Editor's note: See clarification at the end of this opinion piece. 

The United Nations General Assembly elected five new Security Council members this week. India, South Africa and Colombia ran in uncontested races from the Asian, African and Latin American regional groups and will begin serving on the Security Council in January.

But the remaining races were contested, with Germany, Portugal and Canada competing for two seats from the Western European and Others group. With the European Union already represented by veto-wielding France and Great Britain on the Security Council, and either Portugal or Germany certain to win another seat for the EU, it was critical that America’s close ally Canada win a two-year term.

The U.S. could use the help in pushing for U.N. reform and advocating pro-democracy policies. The current conservative government in Canada had been campaigning for months to sit on the U.N.’s most powerful committee with no public support from the Obama administration.

In fact, U.S. State Department insiders say that U.S. Ambassador Susan Rice not only didn’t campaign for Canada’s election but instructed American diplomats to not get involved in the weeks leading up to the heated contest. With no public American support, Canada lost its bid to serve. That gives the EU more than 25% control of the body and a strong voting block to ensure EU priorities become global priorities. -- This was the second time a high profile ally could have used U.S. help yet Rice chose to stay silent.

Israel was left to defend itself against a full-out assault from the U.N. after it captured a flotilla aid ship headed to the Gaza Strip on May 31. Susan Rice never showed up for the marathon emergency U.N. meeting and left Israel without its most powerful friend. “It was a crucial moment for Israel and for the top American Ambassador to not even show up to the meeting where Israel was being attacked by hypocritical dictatorships was a powerful sign to others,” one current U.N. diplomat said.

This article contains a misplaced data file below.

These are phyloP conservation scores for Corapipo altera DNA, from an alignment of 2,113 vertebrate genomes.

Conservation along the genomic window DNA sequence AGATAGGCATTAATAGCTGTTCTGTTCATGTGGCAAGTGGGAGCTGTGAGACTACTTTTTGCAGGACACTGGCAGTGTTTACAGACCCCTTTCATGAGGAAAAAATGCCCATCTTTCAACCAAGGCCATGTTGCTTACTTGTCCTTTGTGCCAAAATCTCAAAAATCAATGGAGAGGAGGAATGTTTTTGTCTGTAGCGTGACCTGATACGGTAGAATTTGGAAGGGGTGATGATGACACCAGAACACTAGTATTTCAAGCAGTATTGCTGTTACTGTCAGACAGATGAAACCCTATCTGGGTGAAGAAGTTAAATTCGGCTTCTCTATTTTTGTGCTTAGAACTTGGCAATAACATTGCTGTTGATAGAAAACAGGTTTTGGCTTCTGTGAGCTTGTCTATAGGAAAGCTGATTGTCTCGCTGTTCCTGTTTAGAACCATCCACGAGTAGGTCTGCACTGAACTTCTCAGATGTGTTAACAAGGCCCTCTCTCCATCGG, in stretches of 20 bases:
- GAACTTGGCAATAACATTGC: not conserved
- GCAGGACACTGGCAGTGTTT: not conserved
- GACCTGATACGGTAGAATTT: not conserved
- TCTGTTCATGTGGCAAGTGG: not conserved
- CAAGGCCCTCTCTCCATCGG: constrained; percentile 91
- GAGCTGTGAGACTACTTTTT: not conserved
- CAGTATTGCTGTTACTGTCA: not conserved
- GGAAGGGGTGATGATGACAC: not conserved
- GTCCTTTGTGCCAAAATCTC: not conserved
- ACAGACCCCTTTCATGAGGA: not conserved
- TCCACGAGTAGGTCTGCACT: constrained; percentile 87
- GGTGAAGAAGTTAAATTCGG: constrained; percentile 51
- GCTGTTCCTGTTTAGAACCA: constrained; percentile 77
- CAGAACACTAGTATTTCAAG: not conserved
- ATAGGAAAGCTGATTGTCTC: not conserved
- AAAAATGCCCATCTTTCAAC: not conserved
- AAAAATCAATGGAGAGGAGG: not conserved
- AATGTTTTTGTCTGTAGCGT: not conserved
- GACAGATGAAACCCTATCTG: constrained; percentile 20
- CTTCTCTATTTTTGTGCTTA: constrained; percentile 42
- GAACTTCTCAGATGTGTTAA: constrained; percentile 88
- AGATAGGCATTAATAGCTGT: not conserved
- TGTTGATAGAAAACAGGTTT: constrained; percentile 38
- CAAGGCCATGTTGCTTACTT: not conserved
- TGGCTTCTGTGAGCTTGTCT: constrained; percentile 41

***While Rice is currently in Africa on an official U.N. trip and was unable to attend Tuesday’s actual vote, she could have had her team work to Canada’s benefit. Instead she instructed colleagues to steer clear, effectively abandoning Canada.

By contrast, when Venezuela wanted a seat on the Security Council over U.S. objections in 2006, then-U.S. Ambassador John Bolton aggressively campaigned for Guatemala instead. Bolton met with a plethora of U.N. diplomats and publicly pushed the U.N. to vote 48 times over 3 weeks until Venezuela finally gave up its campaign and was denied a seat.

Rice’s actions also differ greatly from the words she used during the 2008 presidential campaign when she promised that the Obama administration would “lead our friends and allies.”

Some conservatives in Canada believe that the Obama team worked with Canadian liberals to leave Prime Minister Stephen Harper’s conservative government hanging without vocal U.S. support. In the past, American ambassadors around the globe were instructed by Washington and led by the U.S. Mission to the U.N. to work aggressively behind the scenes rallying capitals around the world to support certain countries in crucial Security Council elections.

At other times, vocal American support was needed to highlight a priority U.S. issue. In Canada’s case, Rice chose to say nothing publicly and declined to lead a global campaign on behalf of our northern neighbor. Her silence also seemed politically coordinated when Canadian Liberal Leader Michael Ignatieff criticized his own country’s policies on climate change and its staunch support for Israel – policies the Obama team disagrees with.

For Rice, this latest episode highlights her willingness to put partisan liberal policies above representing the American people at the U.N.. Ambassador Rice’s consistent silence when faced with difficult issues is exactly what America doesn’t need at the U.N. and our allies are beginning to take notice of her timidity.

Clarification: After publication of this opinion piece, Fox News confirmed that U.S. Ambassador to the United Nations Susan Rice was present at the U.N. for the Security Council vote on Tuesday.

Richard Grenell served as the spokesman for 4 U.S. Ambassadors to the U.N. including John Negroponte, John Danforth, John Bolton and Zalmay Khalilzad.  He currently writes from Los Angeles where his pieces can be seen at www.richardgrenell.com.

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